dipole field 2 times larger than the expression above (but all other terms the same).
Continuous Charge Distributions
Consider the electric field arising from an infinitesimal charge dq at a point a distance r
away:
dq
y
dE = K 2 rˆ
r
r
dE
dq
x
Projecting along each axis yields the following components of the infinitesimal electric
field:
dEx = dE ⋅ xˆ
dE y = dE ⋅ yˆ
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PHY2061 Enriched Physics 2 Lecture Notes
Electric Field
Field from a Continuous Line Charge
Now consider electric charge distributed uniformly along a 1-dimensional line from −L to
L along the z-axis.
+L
z
dq
r
θ
dE
y
dE’
x
dq'
-L
The charge per unit length is λ (units: C/m)
q
In terms of the total charge q, λ =
2L
So an infinitesimal length of the line, dz, has a charge dq = λdz.
Let’s calculate the electric field along the y-axis (any axis perpendicular to the line will
do).
By symmetry, only the ŷ component of the field (that is, a field pointing perpendicular to
the line) can survive when we integrate the field contributions from each infinitesimal
charge dq along the length.
E = E y = ∫ dE y = ∫ K
dq
cos θ
r2
where
r 2 = y2 + z2
cos θ =
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y
Important to remember to project
the field along the appropriate axis!
y2 + z2
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PHY2061 Enriched Physics 2 Lecture Notes
L
λ dz
−L
y +z
⇒ E =∫ K
= Kλ y∫
(y
2
⋅
y
y2 + z2
dz
L
−L
2
Electric Field
2
+ z2 )
3/ 2
z
1
= Kλ y 2
y ( y 2 + z 2 )1/ 2
L
−L
by integral tables
Appendix I of HRK
5/e, Appendix E of
HRW 7/e
Consider y L , alternatively that L → ∞
Then:
E=
2K λ
λ
=
y
2πε 0 y
where y can be replaced by the distance from the line charge to where the field is
measured.
We can consider another limit, the one when L y (i.e. very far away from a finite
length line charge). Then:
2λ L
E =K 2
y
But since q = λ ⋅ 2 L represents the total charge of the line, then we can re-write this as:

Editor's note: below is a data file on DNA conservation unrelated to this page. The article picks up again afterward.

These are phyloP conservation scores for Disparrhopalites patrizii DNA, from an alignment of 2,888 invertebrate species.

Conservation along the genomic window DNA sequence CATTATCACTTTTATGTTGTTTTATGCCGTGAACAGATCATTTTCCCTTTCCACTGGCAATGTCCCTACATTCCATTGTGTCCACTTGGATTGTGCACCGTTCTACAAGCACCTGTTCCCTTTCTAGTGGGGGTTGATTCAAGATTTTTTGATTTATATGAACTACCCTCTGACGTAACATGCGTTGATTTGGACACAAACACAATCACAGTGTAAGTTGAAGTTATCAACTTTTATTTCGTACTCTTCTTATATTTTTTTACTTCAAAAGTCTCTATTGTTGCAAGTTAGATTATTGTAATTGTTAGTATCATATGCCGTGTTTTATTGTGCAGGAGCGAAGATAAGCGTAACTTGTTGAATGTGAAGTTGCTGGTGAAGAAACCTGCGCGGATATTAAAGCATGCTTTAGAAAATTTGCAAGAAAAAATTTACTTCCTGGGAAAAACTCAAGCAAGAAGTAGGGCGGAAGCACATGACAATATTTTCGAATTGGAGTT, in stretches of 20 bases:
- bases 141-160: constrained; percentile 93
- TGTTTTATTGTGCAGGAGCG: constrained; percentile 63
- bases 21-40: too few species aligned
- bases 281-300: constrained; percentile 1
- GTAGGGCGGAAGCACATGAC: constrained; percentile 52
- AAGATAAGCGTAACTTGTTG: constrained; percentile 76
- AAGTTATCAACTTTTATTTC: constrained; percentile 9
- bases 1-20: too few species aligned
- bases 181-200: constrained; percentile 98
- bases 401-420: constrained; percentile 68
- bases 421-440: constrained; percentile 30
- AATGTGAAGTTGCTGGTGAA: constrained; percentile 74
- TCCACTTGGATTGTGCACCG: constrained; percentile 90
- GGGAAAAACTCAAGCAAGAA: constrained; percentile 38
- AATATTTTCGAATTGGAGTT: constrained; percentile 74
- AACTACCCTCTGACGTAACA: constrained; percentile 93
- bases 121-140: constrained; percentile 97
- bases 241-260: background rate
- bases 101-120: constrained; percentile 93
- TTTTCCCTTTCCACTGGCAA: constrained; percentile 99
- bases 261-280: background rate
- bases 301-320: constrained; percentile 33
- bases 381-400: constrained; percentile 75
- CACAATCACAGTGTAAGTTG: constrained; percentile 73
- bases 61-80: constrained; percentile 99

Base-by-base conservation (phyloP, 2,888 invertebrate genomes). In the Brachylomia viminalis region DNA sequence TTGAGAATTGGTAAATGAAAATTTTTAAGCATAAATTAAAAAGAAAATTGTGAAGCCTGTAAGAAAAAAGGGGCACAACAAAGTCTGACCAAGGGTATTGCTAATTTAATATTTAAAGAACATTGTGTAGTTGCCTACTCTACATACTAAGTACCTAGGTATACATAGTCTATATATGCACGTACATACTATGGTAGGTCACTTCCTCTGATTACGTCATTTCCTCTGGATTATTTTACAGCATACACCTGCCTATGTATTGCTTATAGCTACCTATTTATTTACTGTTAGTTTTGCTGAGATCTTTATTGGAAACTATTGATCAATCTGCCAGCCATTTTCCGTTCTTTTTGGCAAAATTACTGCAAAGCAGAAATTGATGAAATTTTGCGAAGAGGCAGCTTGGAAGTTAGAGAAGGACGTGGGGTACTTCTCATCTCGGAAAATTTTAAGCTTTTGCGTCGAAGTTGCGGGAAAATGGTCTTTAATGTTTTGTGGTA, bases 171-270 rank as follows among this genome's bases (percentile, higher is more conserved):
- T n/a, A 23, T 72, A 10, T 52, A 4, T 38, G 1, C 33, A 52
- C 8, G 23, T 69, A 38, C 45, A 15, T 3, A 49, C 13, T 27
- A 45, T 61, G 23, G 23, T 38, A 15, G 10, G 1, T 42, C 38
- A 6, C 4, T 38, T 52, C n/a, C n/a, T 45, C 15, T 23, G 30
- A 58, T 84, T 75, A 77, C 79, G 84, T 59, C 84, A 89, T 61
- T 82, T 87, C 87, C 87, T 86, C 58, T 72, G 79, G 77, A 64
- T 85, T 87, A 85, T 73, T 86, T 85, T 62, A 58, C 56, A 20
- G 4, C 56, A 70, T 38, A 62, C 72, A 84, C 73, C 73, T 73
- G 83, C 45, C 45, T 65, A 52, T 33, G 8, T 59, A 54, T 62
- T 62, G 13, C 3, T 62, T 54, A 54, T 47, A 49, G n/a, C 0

q
E =K 2
y
That is, when viewed far away, the field is just that due to a point charge.
Field of a Continuous Ring of Charge
dE′ z
θ
dE
dq'
r
R
dq
Let’s find the field along the z-axis only. Ring has radius R, charge per unit length λ.
By symmetry, only Ez is non-zero (the x-y components cancel)
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Electric Field
An infinitesimal length along the ring, ds, has a charge dq = λ ds.
It generates an electric field of:
dq
λ ds
dE = K 2 rˆ = K 2 rˆ
r
r
Only the z-component matters, so:
dEz = K
λ ds
r2
cos θ
and cosθ =
where r = R 2 + z 2
E = ∫ dEz = ∫ K
E=
(R
λ ds
2
+z
2
)
⋅
z
R2 + z 2
The integration is a line integral of the
function around the ring. ds represents an
infinitesimal length around this path.
z
R + z2
2
Kλz
ds
( R2 + z 2 ) ∫
since R and z are held constant when integrating around the ring.
But ∫ ds = 2π R , the circumference of the circle. We can see this explicitly by switching
∫ ds = ∫
to polar coordinates:
So:
E=
2π
0
Rdθ = 2π R
2π RK λ z
(R
2
+ z2 )
3/ 2
Now, 2π Rλ = q , the total charge of the ring. So we can re-write the field arising from a
ring of charge as:
E =K
(R
qz
2
+ z2 )
3/ 2
q
, the field of a point charge as expected when the ring
z2
becomes very small when observed far away.
If z R
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⇒ E →K
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Electric Field
Field of a Charged Disk
Fig. from HRW 7/e
Let’s find the field along the z-axis again. Disk has radius R,
and a charge per unit area of σ, such that an infinitesimal area has a charge of
dq = σ dA = σ dxdy
We can solve for the electric field by first determining the electric field arising from a
ring of infinitesimal thickness dr and radius r. (Note that this is a different definition of
“r” from the previous example).
In fact, we solved for the field of a charged ring already in the previous example! Just
make the following substitutions:
R→r
q → dq = σ dA = σ ( 2π rdr )
So the electric field of this thin ring points in the z-direction and has a magnitude of:
dE =
(r
z dq
2
+z
)
2 3/ 2
=K
zσ 2π rdr
(r
2
+ z2 )
3/ 2
The total field arising from the entire disk is then:
E = ∫ dE = Kσ zπ ∫
2rdr
R
0
(r
2
+ z2 )
3/ 2
Let’s change variables:
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Electric Field
u = (r2 + z2 )
du = 2rdr
Then:
R2 + z 2
E = Kσ zπ ∫ 2
z
u −3/ 2 du
R2 + z 2
E = Kσ zπ
u −1/ 2
1
−
2
z2
⎛
⎞
z
E = 2π Kσ ⎜1 −
⎟
2
2
R +z ⎠
⎝
If the disk becomes very large, R z , then we can simplify by the approximation:
E = 2π Kσ =
σ
2ε 0
This is the electric field from an infinite sheet of charge, and you can see that it is
independent of the distance, z, away from the sheet.
Now you should also be able to solve problems with non-uniform charge densities (i.e.
λ ( z ) , σ ( x, y ) , or ρ ( x, y, z ) . Only the integrals become slightly more complicated, but
the techniques are the same.